On Thursday morning, India’s Prime Narendra Modi was looking out across Panchkhal Valley from the SAARC summiteers' retreat in Dhulikhel, just east of Kathmandu. Through his binoculars, India’s Prime Miister was looking north towards the Himalayan ramparts whose ridgeline makes the border with Tibet/China 20-30 miles away—the chains of Jugal Himal, Ganesh Himal, Gauri Shanker and Langtang Lirung.
But Mr Modi did not see the Himals, because all of the Nepal mid-hills that morning was shrouded in haze that kept visibility down to a few miles. When the wind comes in from the Tibetan plateau, the skies are crystal clear and mountains can be seen far and wide, from the Annapurnas to Khumbu Himal (including Everest). But at other times, except during the monsoonal Easterlies, Nepal gets Westerlies that bring the haze.
Satellite imagery shows that the Westerlies carry atmospheric dust from Sindh, Rajasthan, both the Punjabs, Haryana and Western UP to envelope the Himalayan midhills. The quotient of the haze must have risen in the past decades with increase in winter (canal-irrigated) agriculture, and also the burning of stubble in the fields after the post-monsoon harvest ('biomass combustion'). Dust/soot is kicked up from unpaved roads and construction, brick kilns, smokestack industries, vehicle and generator emissions and coal-fired electric generation plants (fossil fuel combustion).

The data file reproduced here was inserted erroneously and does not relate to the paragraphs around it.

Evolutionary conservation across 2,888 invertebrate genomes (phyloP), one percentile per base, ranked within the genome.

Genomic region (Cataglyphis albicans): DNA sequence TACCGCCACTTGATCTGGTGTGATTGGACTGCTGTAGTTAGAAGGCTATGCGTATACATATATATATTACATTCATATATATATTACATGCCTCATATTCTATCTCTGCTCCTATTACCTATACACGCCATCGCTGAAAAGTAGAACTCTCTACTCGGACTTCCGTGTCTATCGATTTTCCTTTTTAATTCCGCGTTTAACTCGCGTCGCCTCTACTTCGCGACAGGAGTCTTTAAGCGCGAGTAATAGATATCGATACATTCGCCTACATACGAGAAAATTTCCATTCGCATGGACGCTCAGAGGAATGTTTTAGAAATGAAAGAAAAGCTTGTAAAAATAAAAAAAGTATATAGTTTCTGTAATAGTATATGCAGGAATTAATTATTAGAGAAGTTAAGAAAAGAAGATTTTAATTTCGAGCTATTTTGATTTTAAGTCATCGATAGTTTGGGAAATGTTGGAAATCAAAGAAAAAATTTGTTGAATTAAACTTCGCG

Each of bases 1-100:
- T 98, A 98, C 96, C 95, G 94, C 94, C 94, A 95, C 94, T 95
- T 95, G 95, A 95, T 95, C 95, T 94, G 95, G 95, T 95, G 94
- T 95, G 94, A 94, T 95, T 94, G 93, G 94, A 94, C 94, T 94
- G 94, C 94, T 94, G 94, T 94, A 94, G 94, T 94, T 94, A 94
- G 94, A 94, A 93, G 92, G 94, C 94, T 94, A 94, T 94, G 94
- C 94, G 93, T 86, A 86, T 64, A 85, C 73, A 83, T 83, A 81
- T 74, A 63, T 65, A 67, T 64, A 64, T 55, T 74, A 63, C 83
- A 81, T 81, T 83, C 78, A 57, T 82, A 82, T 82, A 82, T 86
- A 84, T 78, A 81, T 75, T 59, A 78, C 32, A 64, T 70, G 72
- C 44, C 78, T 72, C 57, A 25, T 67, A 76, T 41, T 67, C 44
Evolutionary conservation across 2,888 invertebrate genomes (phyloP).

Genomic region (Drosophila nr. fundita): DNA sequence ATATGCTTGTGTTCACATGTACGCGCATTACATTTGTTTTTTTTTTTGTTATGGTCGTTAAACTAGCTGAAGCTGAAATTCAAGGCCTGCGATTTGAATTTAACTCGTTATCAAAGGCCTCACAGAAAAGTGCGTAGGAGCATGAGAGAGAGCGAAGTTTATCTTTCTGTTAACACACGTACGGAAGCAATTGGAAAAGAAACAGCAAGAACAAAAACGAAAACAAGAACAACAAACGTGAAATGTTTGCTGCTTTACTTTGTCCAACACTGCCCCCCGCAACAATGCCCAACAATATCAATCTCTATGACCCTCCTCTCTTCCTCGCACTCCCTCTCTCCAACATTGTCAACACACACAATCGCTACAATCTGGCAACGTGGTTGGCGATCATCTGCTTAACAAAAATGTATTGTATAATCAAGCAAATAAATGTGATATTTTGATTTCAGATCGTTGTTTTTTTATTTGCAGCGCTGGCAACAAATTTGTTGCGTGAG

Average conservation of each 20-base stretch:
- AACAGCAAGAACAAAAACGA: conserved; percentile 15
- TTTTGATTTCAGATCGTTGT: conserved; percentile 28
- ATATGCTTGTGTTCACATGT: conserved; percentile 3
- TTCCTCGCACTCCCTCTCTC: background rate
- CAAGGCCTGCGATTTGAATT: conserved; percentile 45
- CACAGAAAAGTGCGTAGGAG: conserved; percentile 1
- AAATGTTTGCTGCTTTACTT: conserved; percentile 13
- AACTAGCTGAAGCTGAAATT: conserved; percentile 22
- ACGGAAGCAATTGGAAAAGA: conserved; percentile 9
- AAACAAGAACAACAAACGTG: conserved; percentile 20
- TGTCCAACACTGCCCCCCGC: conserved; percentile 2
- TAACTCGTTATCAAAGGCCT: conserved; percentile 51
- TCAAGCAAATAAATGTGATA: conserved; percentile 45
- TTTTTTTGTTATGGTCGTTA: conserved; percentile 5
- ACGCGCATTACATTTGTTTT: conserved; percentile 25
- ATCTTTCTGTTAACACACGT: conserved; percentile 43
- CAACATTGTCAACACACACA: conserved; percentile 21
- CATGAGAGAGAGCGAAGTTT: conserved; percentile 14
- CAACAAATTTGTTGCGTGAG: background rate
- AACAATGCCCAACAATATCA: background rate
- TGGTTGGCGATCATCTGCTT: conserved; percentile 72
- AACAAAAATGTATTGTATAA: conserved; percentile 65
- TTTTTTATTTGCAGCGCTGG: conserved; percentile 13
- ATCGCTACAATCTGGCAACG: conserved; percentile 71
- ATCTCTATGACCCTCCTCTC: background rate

Under PM Modi’s government, with his relaxed attitude towards industry as well as increased consumption of the ‘aspirational middle class’, the air pollution is about to take a quantum leap. India is opening up more of its low-grade coal seams for mining, which is a matter of subcontinental as well as global concern.
All of this is (and will be) adding to the ‘Asian Brown Cloud’, which is casting a pall over South Asia. Dust and soot are settling on Himalayan ice and glaciers as never before, absorbing the sun’s radiation and accelerating the melting. (Search for 'Asian Brown Cloud' satellite imagery on Google.) In the plains, in winter, the pollution is adding to extended periods of fog (‘seet lahar’) under which tens of millions of the poorest suffer.
All of this constitutes the lesser discussed aspect of the ‘climate change’ discourse, but it impacts every aspect from from public health to tourism. (Let us also remember the Maldives President’s exhortations on climate change at the 18th Kathmandu Summit just ended, as well as the Bhutan Prime Minister’s report that less snow was falling not only in the valleys but the mountains of Druk Yul.)
We know PM Modi has a special affinity for the Himalayas, from his earlier days as a spiritual seeker in the upper reaches of Uttarakhand and (we hear) Nepal. That is probably why he was searching for the mountain peaks from his Dhulikhel eyrie. PM Modi and his advisors will need to study the connection between the invisibility of the Himalaya from Dhulikhel last Thursday with the policy that India, as South Asia’s largest economy/state, needs to adopt urgently to reverse trends that will impact the lives in our vast subcontinent.
Kanak Mani Dixit is a Nepali publisher, editor, writer and the founder of the news magazine Himal Southasian. This post first appeared on his Facebook page under the title, "Why Narendra Modi did not see the Himalayan snows from Dhulikhel..." and is reproduced with permission